It’s June, and as the season turns, we are comforted by the familiar rituals of winter. Favourite old jerseys are retrieved from the depths of wardrobes, ready to do duty as the days grow colder. Fireplaces, long idle, are cleaned and readied in preparation for cozy evenings with friends and family. And across the nation, rugby fans have a cadenza as the first Springbok squad of the year is announced.
It’s almost a tradition; every year we bemoan the absence of our favourites and the inclusion of has-beens and never-weres. But the team announced on Saturday night, much like an ugly utilitarian sweater I unpacked last week, is a particular doozy. It has elicited such a strong response, for so many different reasons (the team, not my sweater) that I felt the whole palaver deserved a closer look. Rarely does the South African rugby fan embark on a voyage of logic and common sense, but it’s time to put your big boy pants on and have a big boy conversation about the realities of life.
The first issue to address is the most silly one, and that is the question of provincialism. Frankly, if you believe that a coach would actively exclude players from other regions because he doesn’t like them then you are an idiot. Or you shouldn’t be reading rugby blogs during school hours. It works like this: Heyneke Meyer was instrumental in shaping the Bulls’ particular playing style, and in recruiting their players, so when he has the opportunity to apply his philosophy on the international stage, where do you think he goes to find the type of personnel he needs? Especially with only one week to prepare for a test match. A test match. I find it heartening that Meyer cherishes victory so much that he will not even consider throwing a group of disparate players together for seven days and cross his fingers hoping they’ll win. And we might well see the makeup of the team change as time goes by. According to Meyer, even the captain will be temporary. He sees the England series as a strange and extraordinary set of circumstances, necessitating short-term thinking.If that means he hits the ground running with a cohesive core group and smashes the Poms then more power to him.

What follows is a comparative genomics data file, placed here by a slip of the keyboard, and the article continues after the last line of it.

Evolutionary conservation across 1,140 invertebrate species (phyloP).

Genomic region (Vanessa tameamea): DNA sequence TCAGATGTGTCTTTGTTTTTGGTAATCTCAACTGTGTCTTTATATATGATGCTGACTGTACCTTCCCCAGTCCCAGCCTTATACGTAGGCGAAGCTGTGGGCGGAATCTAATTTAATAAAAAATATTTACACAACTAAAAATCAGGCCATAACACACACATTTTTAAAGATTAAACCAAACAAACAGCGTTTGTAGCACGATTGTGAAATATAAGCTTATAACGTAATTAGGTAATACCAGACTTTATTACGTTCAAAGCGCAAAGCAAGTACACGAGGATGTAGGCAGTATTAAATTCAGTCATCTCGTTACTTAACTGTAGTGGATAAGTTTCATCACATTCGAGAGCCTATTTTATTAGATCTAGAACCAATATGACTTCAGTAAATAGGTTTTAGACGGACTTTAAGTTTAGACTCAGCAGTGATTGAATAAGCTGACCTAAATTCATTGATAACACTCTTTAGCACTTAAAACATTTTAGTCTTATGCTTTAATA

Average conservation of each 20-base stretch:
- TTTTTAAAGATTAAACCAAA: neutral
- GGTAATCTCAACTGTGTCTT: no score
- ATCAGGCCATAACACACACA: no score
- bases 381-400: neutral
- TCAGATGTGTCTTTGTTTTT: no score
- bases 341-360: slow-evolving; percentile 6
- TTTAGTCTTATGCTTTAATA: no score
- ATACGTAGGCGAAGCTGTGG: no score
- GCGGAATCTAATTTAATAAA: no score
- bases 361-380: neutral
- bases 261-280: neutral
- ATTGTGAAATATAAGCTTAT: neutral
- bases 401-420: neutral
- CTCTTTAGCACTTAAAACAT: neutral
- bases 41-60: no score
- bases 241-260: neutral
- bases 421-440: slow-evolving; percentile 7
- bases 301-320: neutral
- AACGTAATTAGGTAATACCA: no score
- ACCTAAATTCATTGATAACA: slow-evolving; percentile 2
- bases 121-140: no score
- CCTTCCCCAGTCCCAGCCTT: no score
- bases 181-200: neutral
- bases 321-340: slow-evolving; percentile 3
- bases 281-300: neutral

The man clearly has a killer instinct, and he doesn’t care about your hurt feelings.
And we must be careful where we focus our criticism. The players themselves are not to be singled out – they didn’t pick themselves. The band of men who’ll do battle for us on Saturday deserve our unquestioned support. But more importantly, we can’t necessarily disagree with Meyer for choosing who he did. We may not like his decisions, but they are his decisions, and whether they are “wrong” or not is subjective.
Permit me a metaphor: If a chef has been employed to launch a restaurant and he decides that French cuisine will succeed, but you think Mexican food is better, it would be ludicrous for you to criticise him for not having nachos on the menu. It’s a French restaurant!
A good example is the omission of Heinrich Brussouw. It came as a shock and it seems crazy, but its only crazy when viewed through the way you understand rugby and the way you want the Springboks to play. Regarding Brussouw, Meyer says that rugby has changed and that hookers now find themselves in better positions to steal ball. Ok, fine. With Matfield gone does Meyer want more height in the lineout? Maybe. At this stage of the Super 15 the 1.91m Marcell Coetzee has made more tackles than Heinrich Brussouw and the most of any player in the competition. Is that important for Heyneke Meyer’s blueprint? Probably. So we must evaluate his choices in light of what he believes. His job is not to assemble the Super Rugby All-Stars. His job is not to reward anybody. His job is not to bring together the country’s favourite sons. His job is not to fulfil your idea of how the Springboks should play. It’s the Heyneke Meyer Show, and it’s his head on the block, so he will pick players who fit his understanding of the game. So if you were truly privy to Heyneke’s intentions, you might hail this team as perfect in every way.